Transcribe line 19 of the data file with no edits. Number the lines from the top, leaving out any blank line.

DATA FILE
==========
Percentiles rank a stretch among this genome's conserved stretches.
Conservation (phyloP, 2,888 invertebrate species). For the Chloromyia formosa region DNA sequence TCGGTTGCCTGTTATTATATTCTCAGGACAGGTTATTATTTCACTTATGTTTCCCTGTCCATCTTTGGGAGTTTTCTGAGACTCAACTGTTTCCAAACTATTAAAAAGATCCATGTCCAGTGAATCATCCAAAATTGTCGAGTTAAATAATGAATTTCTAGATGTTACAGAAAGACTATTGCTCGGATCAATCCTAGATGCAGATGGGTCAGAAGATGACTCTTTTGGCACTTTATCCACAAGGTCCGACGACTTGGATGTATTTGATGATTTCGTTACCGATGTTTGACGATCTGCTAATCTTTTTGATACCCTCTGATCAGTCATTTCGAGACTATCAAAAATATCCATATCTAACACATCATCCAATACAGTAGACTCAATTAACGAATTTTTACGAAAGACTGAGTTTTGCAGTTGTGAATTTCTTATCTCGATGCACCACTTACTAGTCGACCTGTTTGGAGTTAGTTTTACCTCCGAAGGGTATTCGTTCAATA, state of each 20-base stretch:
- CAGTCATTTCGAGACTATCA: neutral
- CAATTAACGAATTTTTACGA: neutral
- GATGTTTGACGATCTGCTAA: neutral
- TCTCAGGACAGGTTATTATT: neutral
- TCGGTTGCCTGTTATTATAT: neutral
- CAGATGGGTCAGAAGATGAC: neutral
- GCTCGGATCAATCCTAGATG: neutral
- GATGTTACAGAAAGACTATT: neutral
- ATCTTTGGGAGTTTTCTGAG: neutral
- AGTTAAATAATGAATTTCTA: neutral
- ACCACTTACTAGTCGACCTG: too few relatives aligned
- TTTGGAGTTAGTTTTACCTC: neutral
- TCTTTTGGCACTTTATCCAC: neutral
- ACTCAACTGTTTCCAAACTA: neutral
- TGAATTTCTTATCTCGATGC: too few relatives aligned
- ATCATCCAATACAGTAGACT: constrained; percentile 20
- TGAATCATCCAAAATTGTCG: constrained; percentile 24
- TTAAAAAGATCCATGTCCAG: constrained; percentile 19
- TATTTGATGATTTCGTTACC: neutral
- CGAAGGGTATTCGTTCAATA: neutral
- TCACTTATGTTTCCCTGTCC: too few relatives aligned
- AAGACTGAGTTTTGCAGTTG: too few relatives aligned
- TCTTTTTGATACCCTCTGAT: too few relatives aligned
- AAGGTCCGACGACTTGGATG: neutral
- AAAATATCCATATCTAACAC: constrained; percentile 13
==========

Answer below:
- TGAATCATCCAAAATTGTCG: constrained; percentile 24